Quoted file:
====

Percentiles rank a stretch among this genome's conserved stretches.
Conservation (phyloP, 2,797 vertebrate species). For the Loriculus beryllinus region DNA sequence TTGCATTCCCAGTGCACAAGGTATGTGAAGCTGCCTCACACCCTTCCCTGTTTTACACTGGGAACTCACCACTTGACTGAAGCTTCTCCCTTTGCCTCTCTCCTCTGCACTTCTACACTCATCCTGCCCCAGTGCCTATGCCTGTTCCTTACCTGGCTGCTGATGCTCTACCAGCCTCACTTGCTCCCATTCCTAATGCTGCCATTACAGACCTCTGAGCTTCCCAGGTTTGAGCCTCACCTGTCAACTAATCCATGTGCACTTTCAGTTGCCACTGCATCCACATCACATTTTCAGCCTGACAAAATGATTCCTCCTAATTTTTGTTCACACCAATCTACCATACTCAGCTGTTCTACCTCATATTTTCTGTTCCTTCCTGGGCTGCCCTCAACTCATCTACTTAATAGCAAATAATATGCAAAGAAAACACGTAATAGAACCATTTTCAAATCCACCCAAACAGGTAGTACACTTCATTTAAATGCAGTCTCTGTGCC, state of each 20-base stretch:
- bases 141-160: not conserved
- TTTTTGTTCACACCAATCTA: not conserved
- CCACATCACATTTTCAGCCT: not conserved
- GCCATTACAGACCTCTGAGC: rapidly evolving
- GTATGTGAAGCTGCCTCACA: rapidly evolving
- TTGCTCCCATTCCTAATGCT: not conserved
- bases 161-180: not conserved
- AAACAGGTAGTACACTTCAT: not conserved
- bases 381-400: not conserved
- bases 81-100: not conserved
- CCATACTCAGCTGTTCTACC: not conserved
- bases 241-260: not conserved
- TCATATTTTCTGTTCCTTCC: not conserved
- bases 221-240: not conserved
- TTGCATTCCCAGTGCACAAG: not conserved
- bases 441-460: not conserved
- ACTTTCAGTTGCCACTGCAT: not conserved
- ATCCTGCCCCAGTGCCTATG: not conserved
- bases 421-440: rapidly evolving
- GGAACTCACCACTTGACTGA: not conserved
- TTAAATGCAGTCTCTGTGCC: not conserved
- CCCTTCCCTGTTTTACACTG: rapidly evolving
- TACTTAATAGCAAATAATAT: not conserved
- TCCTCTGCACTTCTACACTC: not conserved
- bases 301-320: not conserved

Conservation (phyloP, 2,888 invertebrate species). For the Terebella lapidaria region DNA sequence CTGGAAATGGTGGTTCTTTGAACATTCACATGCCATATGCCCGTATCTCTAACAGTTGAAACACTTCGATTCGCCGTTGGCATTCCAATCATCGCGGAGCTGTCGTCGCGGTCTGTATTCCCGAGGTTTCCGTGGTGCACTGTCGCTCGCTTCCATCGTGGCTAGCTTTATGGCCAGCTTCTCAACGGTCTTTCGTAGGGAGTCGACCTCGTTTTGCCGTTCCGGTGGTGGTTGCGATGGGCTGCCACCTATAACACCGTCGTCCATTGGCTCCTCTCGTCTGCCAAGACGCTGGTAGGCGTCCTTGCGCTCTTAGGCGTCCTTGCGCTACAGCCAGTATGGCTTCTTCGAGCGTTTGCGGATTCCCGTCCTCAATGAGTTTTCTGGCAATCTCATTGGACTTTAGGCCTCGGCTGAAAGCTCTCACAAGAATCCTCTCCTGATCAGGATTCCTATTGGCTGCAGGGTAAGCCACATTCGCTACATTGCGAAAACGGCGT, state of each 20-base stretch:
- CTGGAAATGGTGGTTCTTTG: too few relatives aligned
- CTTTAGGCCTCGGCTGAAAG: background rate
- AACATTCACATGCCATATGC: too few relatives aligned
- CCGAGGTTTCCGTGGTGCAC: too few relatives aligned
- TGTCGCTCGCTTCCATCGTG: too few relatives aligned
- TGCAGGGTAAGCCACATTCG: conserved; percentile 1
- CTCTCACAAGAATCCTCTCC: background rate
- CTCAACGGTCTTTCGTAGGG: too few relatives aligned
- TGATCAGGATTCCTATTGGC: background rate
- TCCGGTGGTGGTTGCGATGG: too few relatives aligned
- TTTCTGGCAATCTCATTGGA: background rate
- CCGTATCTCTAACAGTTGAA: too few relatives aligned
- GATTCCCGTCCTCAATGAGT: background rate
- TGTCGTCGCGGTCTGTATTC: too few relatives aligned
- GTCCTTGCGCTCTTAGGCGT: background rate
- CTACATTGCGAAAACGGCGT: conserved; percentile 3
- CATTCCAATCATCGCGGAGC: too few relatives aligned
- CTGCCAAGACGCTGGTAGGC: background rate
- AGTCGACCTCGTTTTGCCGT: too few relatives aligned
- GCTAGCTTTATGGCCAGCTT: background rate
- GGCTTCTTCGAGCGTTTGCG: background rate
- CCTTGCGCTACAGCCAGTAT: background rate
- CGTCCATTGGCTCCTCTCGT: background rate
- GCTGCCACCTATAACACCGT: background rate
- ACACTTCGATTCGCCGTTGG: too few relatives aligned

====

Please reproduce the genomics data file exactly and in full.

Percentiles rank a stretch among this genome's conserved stretches.
Conservation (phyloP, 2,797 vertebrate species). For the Loriculus beryllinus region DNA sequence TTGCATTCCCAGTGCACAAGGTATGTGAAGCTGCCTCACACCCTTCCCTGTTTTACACTGGGAACTCACCACTTGACTGAAGCTTCTCCCTTTGCCTCTCTCCTCTGCACTTCTACACTCATCCTGCCCCAGTGCCTATGCCTGTTCCTTACCTGGCTGCTGATGCTCTACCAGCCTCACTTGCTCCCATTCCTAATGCTGCCATTACAGACCTCTGAGCTTCCCAGGTTTGAGCCTCACCTGTCAACTAATCCATGTGCACTTTCAGTTGCCACTGCATCCACATCACATTTTCAGCCTGACAAAATGATTCCTCCTAATTTTTGTTCACACCAATCTACCATACTCAGCTGTTCTACCTCATATTTTCTGTTCCTTCCTGGGCTGCCCTCAACTCATCTACTTAATAGCAAATAATATGCAAAGAAAACACGTAATAGAACCATTTTCAAATCCACCCAAACAGGTAGTACACTTCATTTAAATGCAGTCTCTGTGCC, state of each 20-base stretch:
- bases 141-160: not conserved
- TTTTTGTTCACACCAATCTA: not conserved
- CCACATCACATTTTCAGCCT: not conserved
- GCCATTACAGACCTCTGAGC: rapidly evolving
- GTATGTGAAGCTGCCTCACA: rapidly evolving
- TTGCTCCCATTCCTAATGCT: not conserved
- bases 161-180: not conserved
- AAACAGGTAGTACACTTCAT: not conserved
- bases 381-400: not conserved
- bases 81-100: not conserved
- CCATACTCAGCTGTTCTACC: not conserved
- bases 241-260: not conserved
- TCATATTTTCTGTTCCTTCC: not conserved
- bases 221-240: not conserved
- TTGCATTCCCAGTGCACAAG: not conserved
- bases 441-460: not conserved
- ACTTTCAGTTGCCACTGCAT: not conserved
- ATCCTGCCCCAGTGCCTATG: not conserved
- bases 421-440: rapidly evolving
- GGAACTCACCACTTGACTGA: not conserved
- TTAAATGCAGTCTCTGTGCC: not conserved
- CCCTTCCCTGTTTTACACTG: rapidly evolving
- TACTTAATAGCAAATAATAT: not conserved
- TCCTCTGCACTTCTACACTC: not conserved
- bases 301-320: not conserved

Conservation (phyloP, 2,888 invertebrate species). For the Terebella lapidaria region DNA sequence CTGGAAATGGTGGTTCTTTGAACATTCACATGCCATATGCCCGTATCTCTAACAGTTGAAACACTTCGATTCGCCGTTGGCATTCCAATCATCGCGGAGCTGTCGTCGCGGTCTGTATTCCCGAGGTTTCCGTGGTGCACTGTCGCTCGCTTCCATCGTGGCTAGCTTTATGGCCAGCTTCTCAACGGTCTTTCGTAGGGAGTCGACCTCGTTTTGCCGTTCCGGTGGTGGTTGCGATGGGCTGCCACCTATAACACCGTCGTCCATTGGCTCCTCTCGTCTGCCAAGACGCTGGTAGGCGTCCTTGCGCTCTTAGGCGTCCTTGCGCTACAGCCAGTATGGCTTCTTCGAGCGTTTGCGGATTCCCGTCCTCAATGAGTTTTCTGGCAATCTCATTGGACTTTAGGCCTCGGCTGAAAGCTCTCACAAGAATCCTCTCCTGATCAGGATTCCTATTGGCTGCAGGGTAAGCCACATTCGCTACATTGCGAAAACGGCGT, state of each 20-base stretch:
- CTGGAAATGGTGGTTCTTTG: too few relatives aligned
- CTTTAGGCCTCGGCTGAAAG: background rate
- AACATTCACATGCCATATGC: too few relatives aligned
- CCGAGGTTTCCGTGGTGCAC: too few relatives aligned
- TGTCGCTCGCTTCCATCGTG: too few relatives aligned
- TGCAGGGTAAGCCACATTCG: conserved; percentile 1
- CTCTCACAAGAATCCTCTCC: background rate
- CTCAACGGTCTTTCGTAGGG: too few relatives aligned
- TGATCAGGATTCCTATTGGC: background rate
- TCCGGTGGTGGTTGCGATGG: too few relatives aligned
- TTTCTGGCAATCTCATTGGA: background rate
- CCGTATCTCTAACAGTTGAA: too few relatives aligned
- GATTCCCGTCCTCAATGAGT: background rate
- TGTCGTCGCGGTCTGTATTC: too few relatives aligned
- GTCCTTGCGCTCTTAGGCGT: background rate
- CTACATTGCGAAAACGGCGT: conserved; percentile 3
- CATTCCAATCATCGCGGAGC: too few relatives aligned
- CTGCCAAGACGCTGGTAGGC: background rate
- AGTCGACCTCGTTTTGCCGT: too few relatives aligned
- GCTAGCTTTATGGCCAGCTT: background rate
- GGCTTCTTCGAGCGTTTGCG: background rate
- CCTTGCGCTACAGCCAGTAT: background rate
- CGTCCATTGGCTCCTCTCGT: background rate
- GCTGCCACCTATAACACCGT: background rate
- ACACTTCGATTCGCCGTTGG: too few relatives aligned